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Review: Aakash Odedra spectacular in solo dance at the Wex

"Rising" by Aakash Odredra made its US debut at the Wexner Center for the Arts from Oct. 23-26.

“Rising” by Aakash Odredra made its US debut at the Wexner Center for the Arts from Oct. 23-26. Credit: Chris Nash

Through a soft haze from the fog machines, Aakash Odedra was slowly illuminated in a confined black room.

The solo dancer sprung into life, at times punctuating the air with his arms — at others, swimming through it.

This dance, “Nritta,” was the first of four on Friday night by Odedra, a British dancer and choreographer specializing in Kathak and Bharat Natyam, two styles of Indian dance.

These four performances, collectively titled “Rising,” premiered in 2011 as the inaugural work of Odedra’s recently founded production company.

Since then, he has choreographed works for Queen Elizabeth’s Diamond Jubilee and has performed solo shows at venues as diverse as London’s Royal Opera House and New York’s Apollo Theatre.

With that sort of resume, it was a thrill to see “Rising” making its U.S. premiere in such an intimate performance at the Wexner Center for the Arts.

In this Black Box on Mershon Auditorium’s stage — which seats only a few dozen — this intimacy gave the feeling that this was a private court performance and we were all monarchs on our respective thrones.

Odedra’s performance was excellent in every way. He was a meticulous master of movement — able to dazzle with the technique and mesmerize with a mystic expressiveness.

In the first piece, he was spectacular in his ability to mirror the accompaniment of drums and sitar, moving his arms with the flow of the sitar and separately slapping his feet to the floor in time with the drums.

As the musical became more frenetic, Odedra followed suit, as though each pluck of the strings whirled him and flung his limbs through the void like a marionette.

It was a technical exhibition from a virtuoso.

In the next three performances, however, his body was not the subject, it was just a tool to express the themes of each piece.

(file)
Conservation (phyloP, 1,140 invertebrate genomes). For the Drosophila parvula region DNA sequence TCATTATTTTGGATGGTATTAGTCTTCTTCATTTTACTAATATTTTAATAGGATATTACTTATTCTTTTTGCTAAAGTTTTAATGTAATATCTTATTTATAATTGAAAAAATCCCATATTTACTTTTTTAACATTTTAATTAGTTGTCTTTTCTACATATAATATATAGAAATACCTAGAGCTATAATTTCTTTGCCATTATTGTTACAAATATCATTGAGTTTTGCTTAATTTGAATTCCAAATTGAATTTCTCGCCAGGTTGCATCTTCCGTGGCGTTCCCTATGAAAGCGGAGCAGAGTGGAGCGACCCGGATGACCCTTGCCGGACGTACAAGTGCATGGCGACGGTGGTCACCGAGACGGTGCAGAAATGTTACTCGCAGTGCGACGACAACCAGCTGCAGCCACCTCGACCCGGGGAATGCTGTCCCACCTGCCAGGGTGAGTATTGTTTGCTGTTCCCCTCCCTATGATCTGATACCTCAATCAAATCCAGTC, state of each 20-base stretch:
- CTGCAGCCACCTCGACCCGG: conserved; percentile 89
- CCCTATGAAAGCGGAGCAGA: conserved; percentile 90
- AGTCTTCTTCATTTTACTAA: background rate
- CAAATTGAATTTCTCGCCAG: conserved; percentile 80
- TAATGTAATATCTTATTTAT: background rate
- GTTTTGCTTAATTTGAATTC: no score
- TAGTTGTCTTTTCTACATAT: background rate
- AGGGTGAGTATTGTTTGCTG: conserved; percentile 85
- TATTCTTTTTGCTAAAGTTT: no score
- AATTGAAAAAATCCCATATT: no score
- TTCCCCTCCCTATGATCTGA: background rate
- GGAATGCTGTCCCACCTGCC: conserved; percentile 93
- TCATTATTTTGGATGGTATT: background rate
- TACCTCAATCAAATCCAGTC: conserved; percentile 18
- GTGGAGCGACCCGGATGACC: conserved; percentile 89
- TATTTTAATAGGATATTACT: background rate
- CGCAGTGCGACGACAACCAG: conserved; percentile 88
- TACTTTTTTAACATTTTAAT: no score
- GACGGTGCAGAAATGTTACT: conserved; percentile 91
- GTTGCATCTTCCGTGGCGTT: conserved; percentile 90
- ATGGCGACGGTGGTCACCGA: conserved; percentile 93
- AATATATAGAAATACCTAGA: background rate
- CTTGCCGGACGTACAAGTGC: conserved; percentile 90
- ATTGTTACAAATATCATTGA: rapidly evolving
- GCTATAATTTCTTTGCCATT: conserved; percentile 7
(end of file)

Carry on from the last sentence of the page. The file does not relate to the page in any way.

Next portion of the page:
In his artist’s statement for “In the Shadow of Man,” Odedra wrote that this piece aims to explore his “continuous fascination with the ‘animal’ we have within ourselves.”

That statement was superfluous in conveying the intent to the audience. When he rose up under a pale red spotlight, Odedra morphed into something subhuman so easily. He was remarkable not for his ability to evoke something animalistic, but to transform himself into a new life-form so convincing his movements could strike up a fear that this was a dangerous animal before us, on the cusp of attack at any moment.

He moved as though he had the soul of a beast fighting to get out. He shed every shred of human poise, now a grotesque and graceless monster. Ugly and reactionary. He writhed on the ground like a primitive body of demonic possession.

His penultimate performance, “CUT,” was like a narrative of discovery. He stood center stage as a thin curtain of light shone down before him. His hands penetrated the wall with childlike curiosity. He caressed the light for information, intermittently pulling back with a timid distrust of this new force.

Gradually, he immersed more of himself into the glow, cutting in and out, bathing in the warmth. As the indulgence of the dance progressed, more curtains of light opened up to Odedra. He took the invitation, spinning something celebratory through these perforations.

The final performance, “Constellation,” saw Odedra wander around the stage, grasping orbs as they began to irradiate a golden glow. These light bulbs on cable were the most elaborate prop of the performance, and their simplicity was used to great effect. Odedra strolled among these hovering lights, manually swinging them into life like a shepherd of the cosmos. Each orb danced through the air and Odedra partnered with them. At a point, each light began to dim, like a great star dying slow.

As the lights faded, Odedra’s dance became more expressive, like a eulogy for the waning wonder. It was a solemn and desperate last act to repay the unreimbursable. Finally, he promenaded around the stage, extinguishing each light like a parent laying their child down sympathetically into a grave.

He grabbed a final orb and sat cross-legged on the ground with his prize in his lap. His dance was a prayer, but his behavior like an addiction, unwilling to let go.

Finally, with his last orb in front of him, his hands trembled violently around it, his sorcery causing all the dead orbs to flicker in and out of life — one man’s last attempt to reanimate the universe from its mortality.

And it was Odedra’s goodbye in a wonderful night of dance that showed how the human body can tell stories that resonate to the deepest levels.

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